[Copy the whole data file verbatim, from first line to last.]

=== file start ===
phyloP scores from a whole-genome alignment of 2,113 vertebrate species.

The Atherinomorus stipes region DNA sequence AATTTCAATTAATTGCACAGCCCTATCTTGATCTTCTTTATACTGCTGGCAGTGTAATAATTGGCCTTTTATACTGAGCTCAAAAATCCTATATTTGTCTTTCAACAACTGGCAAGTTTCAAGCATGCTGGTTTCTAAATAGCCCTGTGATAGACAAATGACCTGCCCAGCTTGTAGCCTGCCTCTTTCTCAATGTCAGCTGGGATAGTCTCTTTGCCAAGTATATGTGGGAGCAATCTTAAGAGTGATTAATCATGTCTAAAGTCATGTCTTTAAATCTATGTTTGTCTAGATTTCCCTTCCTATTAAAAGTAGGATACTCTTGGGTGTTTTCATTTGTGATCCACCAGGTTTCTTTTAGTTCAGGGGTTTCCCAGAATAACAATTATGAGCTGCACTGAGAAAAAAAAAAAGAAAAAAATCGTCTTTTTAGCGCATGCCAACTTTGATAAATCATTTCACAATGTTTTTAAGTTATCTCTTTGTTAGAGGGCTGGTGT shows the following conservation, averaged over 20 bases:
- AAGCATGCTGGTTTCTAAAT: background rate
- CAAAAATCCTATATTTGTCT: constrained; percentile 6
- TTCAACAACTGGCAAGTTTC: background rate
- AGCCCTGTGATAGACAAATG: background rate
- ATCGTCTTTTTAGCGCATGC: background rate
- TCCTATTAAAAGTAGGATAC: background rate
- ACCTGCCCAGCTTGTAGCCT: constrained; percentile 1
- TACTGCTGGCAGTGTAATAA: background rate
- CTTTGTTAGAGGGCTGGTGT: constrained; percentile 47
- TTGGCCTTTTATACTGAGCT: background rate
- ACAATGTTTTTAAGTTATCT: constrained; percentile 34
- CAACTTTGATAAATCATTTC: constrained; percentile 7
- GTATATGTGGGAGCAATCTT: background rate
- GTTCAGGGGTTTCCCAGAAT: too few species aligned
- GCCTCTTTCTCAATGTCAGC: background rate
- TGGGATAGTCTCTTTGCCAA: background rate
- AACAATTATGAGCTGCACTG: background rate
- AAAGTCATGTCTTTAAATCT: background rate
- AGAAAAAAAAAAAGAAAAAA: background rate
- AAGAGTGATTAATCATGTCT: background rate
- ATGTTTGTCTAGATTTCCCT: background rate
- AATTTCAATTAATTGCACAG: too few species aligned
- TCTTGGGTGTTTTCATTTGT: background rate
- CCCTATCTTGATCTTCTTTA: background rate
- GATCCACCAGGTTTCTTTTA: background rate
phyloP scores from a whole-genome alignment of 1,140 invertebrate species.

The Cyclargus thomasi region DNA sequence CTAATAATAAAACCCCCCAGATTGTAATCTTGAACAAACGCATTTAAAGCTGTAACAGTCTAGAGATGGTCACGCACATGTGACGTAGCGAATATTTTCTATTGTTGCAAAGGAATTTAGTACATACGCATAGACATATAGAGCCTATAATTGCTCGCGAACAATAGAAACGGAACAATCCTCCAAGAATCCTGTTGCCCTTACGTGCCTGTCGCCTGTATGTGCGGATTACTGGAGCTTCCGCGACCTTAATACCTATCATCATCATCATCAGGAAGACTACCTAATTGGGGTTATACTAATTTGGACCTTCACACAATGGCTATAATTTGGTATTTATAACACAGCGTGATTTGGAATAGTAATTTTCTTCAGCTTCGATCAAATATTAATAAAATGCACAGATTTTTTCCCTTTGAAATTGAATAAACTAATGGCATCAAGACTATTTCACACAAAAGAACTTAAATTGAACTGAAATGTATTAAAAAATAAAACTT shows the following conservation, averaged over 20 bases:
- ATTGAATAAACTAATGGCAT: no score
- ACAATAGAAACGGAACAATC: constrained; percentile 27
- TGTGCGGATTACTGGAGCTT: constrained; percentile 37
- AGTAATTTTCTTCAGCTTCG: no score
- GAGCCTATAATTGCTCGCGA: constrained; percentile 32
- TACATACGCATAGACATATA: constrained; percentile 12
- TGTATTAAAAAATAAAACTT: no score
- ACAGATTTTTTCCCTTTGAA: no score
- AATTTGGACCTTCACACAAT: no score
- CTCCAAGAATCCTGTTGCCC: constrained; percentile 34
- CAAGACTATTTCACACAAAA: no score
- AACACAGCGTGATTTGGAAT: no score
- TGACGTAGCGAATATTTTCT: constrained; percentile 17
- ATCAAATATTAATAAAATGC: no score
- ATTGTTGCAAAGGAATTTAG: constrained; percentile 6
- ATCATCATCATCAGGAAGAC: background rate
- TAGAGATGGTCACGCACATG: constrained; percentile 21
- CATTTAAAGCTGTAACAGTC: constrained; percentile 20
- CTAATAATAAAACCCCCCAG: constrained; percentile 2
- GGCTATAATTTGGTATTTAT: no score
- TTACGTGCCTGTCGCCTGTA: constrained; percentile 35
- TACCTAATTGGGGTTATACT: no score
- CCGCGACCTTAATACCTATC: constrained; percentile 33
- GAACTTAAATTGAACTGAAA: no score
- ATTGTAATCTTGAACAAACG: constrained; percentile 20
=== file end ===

phyloP scores from a whole-genome alignment of 2,113 vertebrate species.

The Atherinomorus stipes region DNA sequence AATTTCAATTAATTGCACAGCCCTATCTTGATCTTCTTTATACTGCTGGCAGTGTAATAATTGGCCTTTTATACTGAGCTCAAAAATCCTATATTTGTCTTTCAACAACTGGCAAGTTTCAAGCATGCTGGTTTCTAAATAGCCCTGTGATAGACAAATGACCTGCCCAGCTTGTAGCCTGCCTCTTTCTCAATGTCAGCTGGGATAGTCTCTTTGCCAAGTATATGTGGGAGCAATCTTAAGAGTGATTAATCATGTCTAAAGTCATGTCTTTAAATCTATGTTTGTCTAGATTTCCCTTCCTATTAAAAGTAGGATACTCTTGGGTGTTTTCATTTGTGATCCACCAGGTTTCTTTTAGTTCAGGGGTTTCCCAGAATAACAATTATGAGCTGCACTGAGAAAAAAAAAAAGAAAAAAATCGTCTTTTTAGCGCATGCCAACTTTGATAAATCATTTCACAATGTTTTTAAGTTATCTCTTTGTTAGAGGGCTGGTGT shows the following conservation, averaged over 20 bases:
- AAGCATGCTGGTTTCTAAAT: background rate
- CAAAAATCCTATATTTGTCT: constrained; percentile 6
- TTCAACAACTGGCAAGTTTC: background rate
- AGCCCTGTGATAGACAAATG: background rate
- ATCGTCTTTTTAGCGCATGC: background rate
- TCCTATTAAAAGTAGGATAC: background rate
- ACCTGCCCAGCTTGTAGCCT: constrained; percentile 1
- TACTGCTGGCAGTGTAATAA: background rate
- CTTTGTTAGAGGGCTGGTGT: constrained; percentile 47
- TTGGCCTTTTATACTGAGCT: background rate
- ACAATGTTTTTAAGTTATCT: constrained; percentile 34
- CAACTTTGATAAATCATTTC: constrained; percentile 7
- GTATATGTGGGAGCAATCTT: background rate
- GTTCAGGGGTTTCCCAGAAT: too few species aligned
- GCCTCTTTCTCAATGTCAGC: background rate
- TGGGATAGTCTCTTTGCCAA: background rate
- AACAATTATGAGCTGCACTG: background rate
- AAAGTCATGTCTTTAAATCT: background rate
- AGAAAAAAAAAAAGAAAAAA: background rate
- AAGAGTGATTAATCATGTCT: background rate
- ATGTTTGTCTAGATTTCCCT: background rate
- AATTTCAATTAATTGCACAG: too few species aligned
- TCTTGGGTGTTTTCATTTGT: background rate
- CCCTATCTTGATCTTCTTTA: background rate
- GATCCACCAGGTTTCTTTTA: background rate
phyloP scores from a whole-genome alignment of 1,140 invertebrate species.

The Cyclargus thomasi region DNA sequence CTAATAATAAAACCCCCCAGATTGTAATCTTGAACAAACGCATTTAAAGCTGTAACAGTCTAGAGATGGTCACGCACATGTGACGTAGCGAATATTTTCTATTGTTGCAAAGGAATTTAGTACATACGCATAGACATATAGAGCCTATAATTGCTCGCGAACAATAGAAACGGAACAATCCTCCAAGAATCCTGTTGCCCTTACGTGCCTGTCGCCTGTATGTGCGGATTACTGGAGCTTCCGCGACCTTAATACCTATCATCATCATCATCAGGAAGACTACCTAATTGGGGTTATACTAATTTGGACCTTCACACAATGGCTATAATTTGGTATTTATAACACAGCGTGATTTGGAATAGTAATTTTCTTCAGCTTCGATCAAATATTAATAAAATGCACAGATTTTTTCCCTTTGAAATTGAATAAACTAATGGCATCAAGACTATTTCACACAAAAGAACTTAAATTGAACTGAAATGTATTAAAAAATAAAACTT shows the following conservation, averaged over 20 bases:
- ATTGAATAAACTAATGGCAT: no score
- ACAATAGAAACGGAACAATC: constrained; percentile 27
- TGTGCGGATTACTGGAGCTT: constrained; percentile 37
- AGTAATTTTCTTCAGCTTCG: no score
- GAGCCTATAATTGCTCGCGA: constrained; percentile 32
- TACATACGCATAGACATATA: constrained; percentile 12
- TGTATTAAAAAATAAAACTT: no score
- ACAGATTTTTTCCCTTTGAA: no score
- AATTTGGACCTTCACACAAT: no score
- CTCCAAGAATCCTGTTGCCC: constrained; percentile 34
- CAAGACTATTTCACACAAAA: no score
- AACACAGCGTGATTTGGAAT: no score
- TGACGTAGCGAATATTTTCT: constrained; percentile 17
- ATCAAATATTAATAAAATGC: no score
- ATTGTTGCAAAGGAATTTAG: constrained; percentile 6
- ATCATCATCATCAGGAAGAC: background rate
- TAGAGATGGTCACGCACATG: constrained; percentile 21
- CATTTAAAGCTGTAACAGTC: constrained; percentile 20
- CTAATAATAAAACCCCCCAG: constrained; percentile 2
- GGCTATAATTTGGTATTTAT: no score
- TTACGTGCCTGTCGCCTGTA: constrained; percentile 35
- TACCTAATTGGGGTTATACT: no score
- CCGCGACCTTAATACCTATC: constrained; percentile 33
- GAACTTAAATTGAACTGAAA: no score
- ATTGTAATCTTGAACAAACG: constrained; percentile 20